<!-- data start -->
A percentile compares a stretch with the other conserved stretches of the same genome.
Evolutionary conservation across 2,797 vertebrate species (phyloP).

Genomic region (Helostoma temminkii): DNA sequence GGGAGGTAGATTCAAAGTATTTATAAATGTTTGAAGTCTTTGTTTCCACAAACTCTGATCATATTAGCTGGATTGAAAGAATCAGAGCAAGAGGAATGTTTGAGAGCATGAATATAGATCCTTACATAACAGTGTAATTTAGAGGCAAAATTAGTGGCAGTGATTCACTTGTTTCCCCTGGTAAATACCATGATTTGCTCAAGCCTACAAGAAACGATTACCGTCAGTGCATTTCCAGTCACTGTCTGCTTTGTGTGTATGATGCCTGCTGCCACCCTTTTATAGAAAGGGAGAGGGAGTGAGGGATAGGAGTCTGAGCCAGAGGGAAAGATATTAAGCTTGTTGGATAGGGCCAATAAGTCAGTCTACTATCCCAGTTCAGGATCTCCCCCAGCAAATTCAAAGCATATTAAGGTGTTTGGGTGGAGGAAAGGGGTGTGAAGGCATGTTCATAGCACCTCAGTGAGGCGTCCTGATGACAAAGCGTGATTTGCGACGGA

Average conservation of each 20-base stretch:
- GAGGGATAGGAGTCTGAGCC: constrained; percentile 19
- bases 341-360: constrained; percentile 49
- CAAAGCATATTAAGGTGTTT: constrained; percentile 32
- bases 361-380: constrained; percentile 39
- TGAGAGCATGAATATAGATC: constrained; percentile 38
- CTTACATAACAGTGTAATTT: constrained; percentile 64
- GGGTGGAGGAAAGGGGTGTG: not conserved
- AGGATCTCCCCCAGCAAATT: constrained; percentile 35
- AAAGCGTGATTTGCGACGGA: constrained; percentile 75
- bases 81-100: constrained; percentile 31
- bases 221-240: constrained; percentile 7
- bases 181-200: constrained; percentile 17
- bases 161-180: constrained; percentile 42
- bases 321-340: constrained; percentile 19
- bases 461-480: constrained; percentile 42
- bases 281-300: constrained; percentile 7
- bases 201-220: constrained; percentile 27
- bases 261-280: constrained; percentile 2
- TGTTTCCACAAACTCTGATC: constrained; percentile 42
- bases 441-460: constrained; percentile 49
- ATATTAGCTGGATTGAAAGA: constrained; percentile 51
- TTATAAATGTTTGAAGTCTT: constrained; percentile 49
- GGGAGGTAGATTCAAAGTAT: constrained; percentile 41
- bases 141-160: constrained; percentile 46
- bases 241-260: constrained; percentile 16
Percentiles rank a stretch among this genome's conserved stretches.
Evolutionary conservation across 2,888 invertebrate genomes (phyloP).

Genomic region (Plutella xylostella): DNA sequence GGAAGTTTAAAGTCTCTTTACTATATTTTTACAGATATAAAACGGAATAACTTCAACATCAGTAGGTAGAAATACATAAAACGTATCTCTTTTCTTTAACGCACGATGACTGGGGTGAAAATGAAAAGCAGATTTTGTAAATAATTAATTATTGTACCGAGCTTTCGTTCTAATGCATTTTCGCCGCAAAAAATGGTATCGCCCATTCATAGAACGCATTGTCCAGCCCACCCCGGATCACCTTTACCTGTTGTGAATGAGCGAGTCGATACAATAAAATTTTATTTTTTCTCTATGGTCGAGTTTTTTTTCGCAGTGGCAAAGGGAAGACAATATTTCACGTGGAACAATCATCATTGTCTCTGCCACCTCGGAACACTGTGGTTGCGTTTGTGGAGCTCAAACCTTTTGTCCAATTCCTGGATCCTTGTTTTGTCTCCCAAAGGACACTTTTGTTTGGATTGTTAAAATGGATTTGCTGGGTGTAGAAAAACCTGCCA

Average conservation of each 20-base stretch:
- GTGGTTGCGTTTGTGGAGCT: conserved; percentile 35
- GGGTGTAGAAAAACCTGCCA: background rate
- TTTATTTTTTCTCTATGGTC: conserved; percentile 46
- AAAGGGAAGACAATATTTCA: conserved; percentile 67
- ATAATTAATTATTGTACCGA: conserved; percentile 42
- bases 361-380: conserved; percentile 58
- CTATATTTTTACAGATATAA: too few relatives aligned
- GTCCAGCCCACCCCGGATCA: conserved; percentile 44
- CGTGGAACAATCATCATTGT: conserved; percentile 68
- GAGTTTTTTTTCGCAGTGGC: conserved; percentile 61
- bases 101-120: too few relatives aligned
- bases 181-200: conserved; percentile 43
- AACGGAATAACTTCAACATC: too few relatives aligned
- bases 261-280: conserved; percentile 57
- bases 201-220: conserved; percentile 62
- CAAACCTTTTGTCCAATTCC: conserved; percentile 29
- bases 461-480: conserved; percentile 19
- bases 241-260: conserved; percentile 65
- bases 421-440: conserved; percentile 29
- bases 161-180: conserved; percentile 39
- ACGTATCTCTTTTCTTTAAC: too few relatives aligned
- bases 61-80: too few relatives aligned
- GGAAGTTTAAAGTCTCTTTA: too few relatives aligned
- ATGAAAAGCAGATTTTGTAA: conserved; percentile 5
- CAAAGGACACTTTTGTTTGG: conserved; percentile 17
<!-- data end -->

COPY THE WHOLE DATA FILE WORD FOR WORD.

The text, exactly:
A percentile compares a stretch with the other conserved stretches of the same genome.
Evolutionary conservation across 2,797 vertebrate species (phyloP).

Genomic region (Helostoma temminkii): DNA sequence GGGAGGTAGATTCAAAGTATTTATAAATGTTTGAAGTCTTTGTTTCCACAAACTCTGATCATATTAGCTGGATTGAAAGAATCAGAGCAAGAGGAATGTTTGAGAGCATGAATATAGATCCTTACATAACAGTGTAATTTAGAGGCAAAATTAGTGGCAGTGATTCACTTGTTTCCCCTGGTAAATACCATGATTTGCTCAAGCCTACAAGAAACGATTACCGTCAGTGCATTTCCAGTCACTGTCTGCTTTGTGTGTATGATGCCTGCTGCCACCCTTTTATAGAAAGGGAGAGGGAGTGAGGGATAGGAGTCTGAGCCAGAGGGAAAGATATTAAGCTTGTTGGATAGGGCCAATAAGTCAGTCTACTATCCCAGTTCAGGATCTCCCCCAGCAAATTCAAAGCATATTAAGGTGTTTGGGTGGAGGAAAGGGGTGTGAAGGCATGTTCATAGCACCTCAGTGAGGCGTCCTGATGACAAAGCGTGATTTGCGACGGA

Average conservation of each 20-base stretch:
- GAGGGATAGGAGTCTGAGCC: constrained; percentile 19
- bases 341-360: constrained; percentile 49
- CAAAGCATATTAAGGTGTTT: constrained; percentile 32
- bases 361-380: constrained; percentile 39
- TGAGAGCATGAATATAGATC: constrained; percentile 38
- CTTACATAACAGTGTAATTT: constrained; percentile 64
- GGGTGGAGGAAAGGGGTGTG: not conserved
- AGGATCTCCCCCAGCAAATT: constrained; percentile 35
- AAAGCGTGATTTGCGACGGA: constrained; percentile 75
- bases 81-100: constrained; percentile 31
- bases 221-240: constrained; percentile 7
- bases 181-200: constrained; percentile 17
- bases 161-180: constrained; percentile 42
- bases 321-340: constrained; percentile 19
- bases 461-480: constrained; percentile 42
- bases 281-300: constrained; percentile 7
- bases 201-220: constrained; percentile 27
- bases 261-280: constrained; percentile 2
- TGTTTCCACAAACTCTGATC: constrained; percentile 42
- bases 441-460: constrained; percentile 49
- ATATTAGCTGGATTGAAAGA: constrained; percentile 51
- TTATAAATGTTTGAAGTCTT: constrained; percentile 49
- GGGAGGTAGATTCAAAGTAT: constrained; percentile 41
- bases 141-160: constrained; percentile 46
- bases 241-260: constrained; percentile 16
Percentiles rank a stretch among this genome's conserved stretches.
Evolutionary conservation across 2,888 invertebrate genomes (phyloP).

Genomic region (Plutella xylostella): DNA sequence GGAAGTTTAAAGTCTCTTTACTATATTTTTACAGATATAAAACGGAATAACTTCAACATCAGTAGGTAGAAATACATAAAACGTATCTCTTTTCTTTAACGCACGATGACTGGGGTGAAAATGAAAAGCAGATTTTGTAAATAATTAATTATTGTACCGAGCTTTCGTTCTAATGCATTTTCGCCGCAAAAAATGGTATCGCCCATTCATAGAACGCATTGTCCAGCCCACCCCGGATCACCTTTACCTGTTGTGAATGAGCGAGTCGATACAATAAAATTTTATTTTTTCTCTATGGTCGAGTTTTTTTTCGCAGTGGCAAAGGGAAGACAATATTTCACGTGGAACAATCATCATTGTCTCTGCCACCTCGGAACACTGTGGTTGCGTTTGTGGAGCTCAAACCTTTTGTCCAATTCCTGGATCCTTGTTTTGTCTCCCAAAGGACACTTTTGTTTGGATTGTTAAAATGGATTTGCTGGGTGTAGAAAAACCTGCCA

Average conservation of each 20-base stretch:
- GTGGTTGCGTTTGTGGAGCT: conserved; percentile 35
- GGGTGTAGAAAAACCTGCCA: background rate
- TTTATTTTTTCTCTATGGTC: conserved; percentile 46
- AAAGGGAAGACAATATTTCA: conserved; percentile 67
- ATAATTAATTATTGTACCGA: conserved; percentile 42
- bases 361-380: conserved; percentile 58
- CTATATTTTTACAGATATAA: too few relatives aligned
- GTCCAGCCCACCCCGGATCA: conserved; percentile 44
- CGTGGAACAATCATCATTGT: conserved; percentile 68
- GAGTTTTTTTTCGCAGTGGC: conserved; percentile 61
- bases 101-120: too few relatives aligned
- bases 181-200: conserved; percentile 43
- AACGGAATAACTTCAACATC: too few relatives aligned
- bases 261-280: conserved; percentile 57
- bases 201-220: conserved; percentile 62
- CAAACCTTTTGTCCAATTCC: conserved; percentile 29
- bases 461-480: conserved; percentile 19
- bases 241-260: conserved; percentile 65
- bases 421-440: conserved; percentile 29
- bases 161-180: conserved; percentile 39
- ACGTATCTCTTTTCTTTAAC: too few relatives aligned
- bases 61-80: too few relatives aligned
- GGAAGTTTAAAGTCTCTTTA: too few relatives aligned
- ATGAAAAGCAGATTTTGTAA: conserved; percentile 5
- CAAAGGACACTTTTGTTTGG: conserved; percentile 17